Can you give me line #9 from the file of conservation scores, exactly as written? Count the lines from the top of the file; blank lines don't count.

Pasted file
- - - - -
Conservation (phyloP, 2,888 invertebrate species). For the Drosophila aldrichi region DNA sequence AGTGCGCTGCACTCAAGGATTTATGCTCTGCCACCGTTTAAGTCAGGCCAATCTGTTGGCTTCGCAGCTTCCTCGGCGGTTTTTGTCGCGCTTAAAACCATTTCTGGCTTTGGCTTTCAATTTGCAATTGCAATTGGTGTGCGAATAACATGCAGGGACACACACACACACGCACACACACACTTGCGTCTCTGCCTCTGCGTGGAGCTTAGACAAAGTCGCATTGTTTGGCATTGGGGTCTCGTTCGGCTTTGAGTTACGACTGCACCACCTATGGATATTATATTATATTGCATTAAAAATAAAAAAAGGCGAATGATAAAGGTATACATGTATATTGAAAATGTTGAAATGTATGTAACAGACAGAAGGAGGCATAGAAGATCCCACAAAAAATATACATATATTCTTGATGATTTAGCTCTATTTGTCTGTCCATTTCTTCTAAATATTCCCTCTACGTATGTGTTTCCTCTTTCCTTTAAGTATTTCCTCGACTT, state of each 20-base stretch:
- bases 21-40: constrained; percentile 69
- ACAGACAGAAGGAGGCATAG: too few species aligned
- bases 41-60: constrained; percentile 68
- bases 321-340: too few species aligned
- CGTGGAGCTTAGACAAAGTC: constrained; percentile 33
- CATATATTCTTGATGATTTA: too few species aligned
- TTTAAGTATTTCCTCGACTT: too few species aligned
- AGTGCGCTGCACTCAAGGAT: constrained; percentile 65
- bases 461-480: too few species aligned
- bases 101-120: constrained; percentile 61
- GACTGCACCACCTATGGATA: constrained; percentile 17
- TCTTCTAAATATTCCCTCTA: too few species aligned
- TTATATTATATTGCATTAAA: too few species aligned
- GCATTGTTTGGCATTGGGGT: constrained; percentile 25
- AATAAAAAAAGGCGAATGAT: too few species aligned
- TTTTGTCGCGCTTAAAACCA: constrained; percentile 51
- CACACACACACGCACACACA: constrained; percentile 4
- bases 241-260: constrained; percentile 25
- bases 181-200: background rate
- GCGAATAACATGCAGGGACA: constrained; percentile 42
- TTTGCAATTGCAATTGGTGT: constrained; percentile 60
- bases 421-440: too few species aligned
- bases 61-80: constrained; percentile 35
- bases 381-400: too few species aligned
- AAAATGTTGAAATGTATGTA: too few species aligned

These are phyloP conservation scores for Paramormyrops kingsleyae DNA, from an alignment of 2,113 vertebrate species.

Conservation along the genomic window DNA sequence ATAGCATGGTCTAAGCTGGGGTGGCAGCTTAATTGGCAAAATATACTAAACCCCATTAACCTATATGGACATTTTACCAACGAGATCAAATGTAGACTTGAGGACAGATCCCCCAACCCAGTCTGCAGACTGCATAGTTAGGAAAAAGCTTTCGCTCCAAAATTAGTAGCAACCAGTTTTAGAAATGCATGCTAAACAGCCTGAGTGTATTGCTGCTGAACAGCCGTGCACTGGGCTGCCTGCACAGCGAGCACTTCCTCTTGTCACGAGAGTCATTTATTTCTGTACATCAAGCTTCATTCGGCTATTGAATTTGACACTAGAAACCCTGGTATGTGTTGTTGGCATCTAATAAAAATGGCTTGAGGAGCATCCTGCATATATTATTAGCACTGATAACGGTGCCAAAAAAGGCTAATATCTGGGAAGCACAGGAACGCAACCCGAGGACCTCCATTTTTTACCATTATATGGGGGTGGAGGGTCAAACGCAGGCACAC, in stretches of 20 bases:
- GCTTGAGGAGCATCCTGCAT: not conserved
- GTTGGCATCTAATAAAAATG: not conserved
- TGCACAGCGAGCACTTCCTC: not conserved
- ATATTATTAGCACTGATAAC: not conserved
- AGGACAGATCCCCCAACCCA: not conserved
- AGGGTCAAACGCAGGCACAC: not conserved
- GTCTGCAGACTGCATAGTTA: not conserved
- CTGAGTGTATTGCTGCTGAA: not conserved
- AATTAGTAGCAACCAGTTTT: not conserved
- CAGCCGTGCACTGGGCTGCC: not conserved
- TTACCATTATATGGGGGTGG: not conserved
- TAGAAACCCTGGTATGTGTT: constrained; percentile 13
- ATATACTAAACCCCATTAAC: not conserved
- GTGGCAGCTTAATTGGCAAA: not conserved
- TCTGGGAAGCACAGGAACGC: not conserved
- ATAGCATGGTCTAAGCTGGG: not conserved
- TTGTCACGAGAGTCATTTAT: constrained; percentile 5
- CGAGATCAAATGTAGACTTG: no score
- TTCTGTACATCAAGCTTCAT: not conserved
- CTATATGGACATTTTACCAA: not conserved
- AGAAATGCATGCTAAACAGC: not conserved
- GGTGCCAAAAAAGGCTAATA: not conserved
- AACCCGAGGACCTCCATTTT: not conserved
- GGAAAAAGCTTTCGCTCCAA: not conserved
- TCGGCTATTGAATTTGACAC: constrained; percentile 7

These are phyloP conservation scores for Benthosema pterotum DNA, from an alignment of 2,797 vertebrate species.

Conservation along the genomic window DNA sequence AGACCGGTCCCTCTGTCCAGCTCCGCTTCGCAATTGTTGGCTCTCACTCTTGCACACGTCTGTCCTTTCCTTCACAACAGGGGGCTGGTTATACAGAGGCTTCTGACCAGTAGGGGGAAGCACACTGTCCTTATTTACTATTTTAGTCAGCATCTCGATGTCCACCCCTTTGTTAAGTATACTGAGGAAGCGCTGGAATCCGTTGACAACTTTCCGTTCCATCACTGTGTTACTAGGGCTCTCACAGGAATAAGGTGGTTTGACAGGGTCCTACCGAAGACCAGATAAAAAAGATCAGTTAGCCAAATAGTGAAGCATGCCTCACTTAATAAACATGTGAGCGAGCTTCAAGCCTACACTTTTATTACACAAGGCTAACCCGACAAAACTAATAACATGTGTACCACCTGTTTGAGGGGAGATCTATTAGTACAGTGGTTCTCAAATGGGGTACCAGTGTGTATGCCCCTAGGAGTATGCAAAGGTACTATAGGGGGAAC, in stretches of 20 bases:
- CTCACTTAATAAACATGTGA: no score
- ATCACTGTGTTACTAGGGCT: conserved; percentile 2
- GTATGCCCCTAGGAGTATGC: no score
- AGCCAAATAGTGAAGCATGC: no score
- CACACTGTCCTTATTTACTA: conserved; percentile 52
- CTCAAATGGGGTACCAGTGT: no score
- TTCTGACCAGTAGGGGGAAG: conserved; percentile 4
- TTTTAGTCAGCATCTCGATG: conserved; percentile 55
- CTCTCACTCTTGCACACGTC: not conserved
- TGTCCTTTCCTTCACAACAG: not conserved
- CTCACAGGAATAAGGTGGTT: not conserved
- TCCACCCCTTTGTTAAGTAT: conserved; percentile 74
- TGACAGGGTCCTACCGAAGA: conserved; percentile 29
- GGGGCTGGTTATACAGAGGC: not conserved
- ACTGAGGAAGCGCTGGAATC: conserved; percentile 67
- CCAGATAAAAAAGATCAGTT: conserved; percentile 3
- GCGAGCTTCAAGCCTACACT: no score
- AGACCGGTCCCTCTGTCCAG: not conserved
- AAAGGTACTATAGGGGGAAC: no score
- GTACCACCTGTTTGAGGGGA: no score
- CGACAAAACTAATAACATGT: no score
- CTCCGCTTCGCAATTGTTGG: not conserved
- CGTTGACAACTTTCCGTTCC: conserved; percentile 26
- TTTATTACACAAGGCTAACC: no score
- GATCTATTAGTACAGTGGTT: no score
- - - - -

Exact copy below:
- AGTGCGCTGCACTCAAGGAT: constrained; percentile 65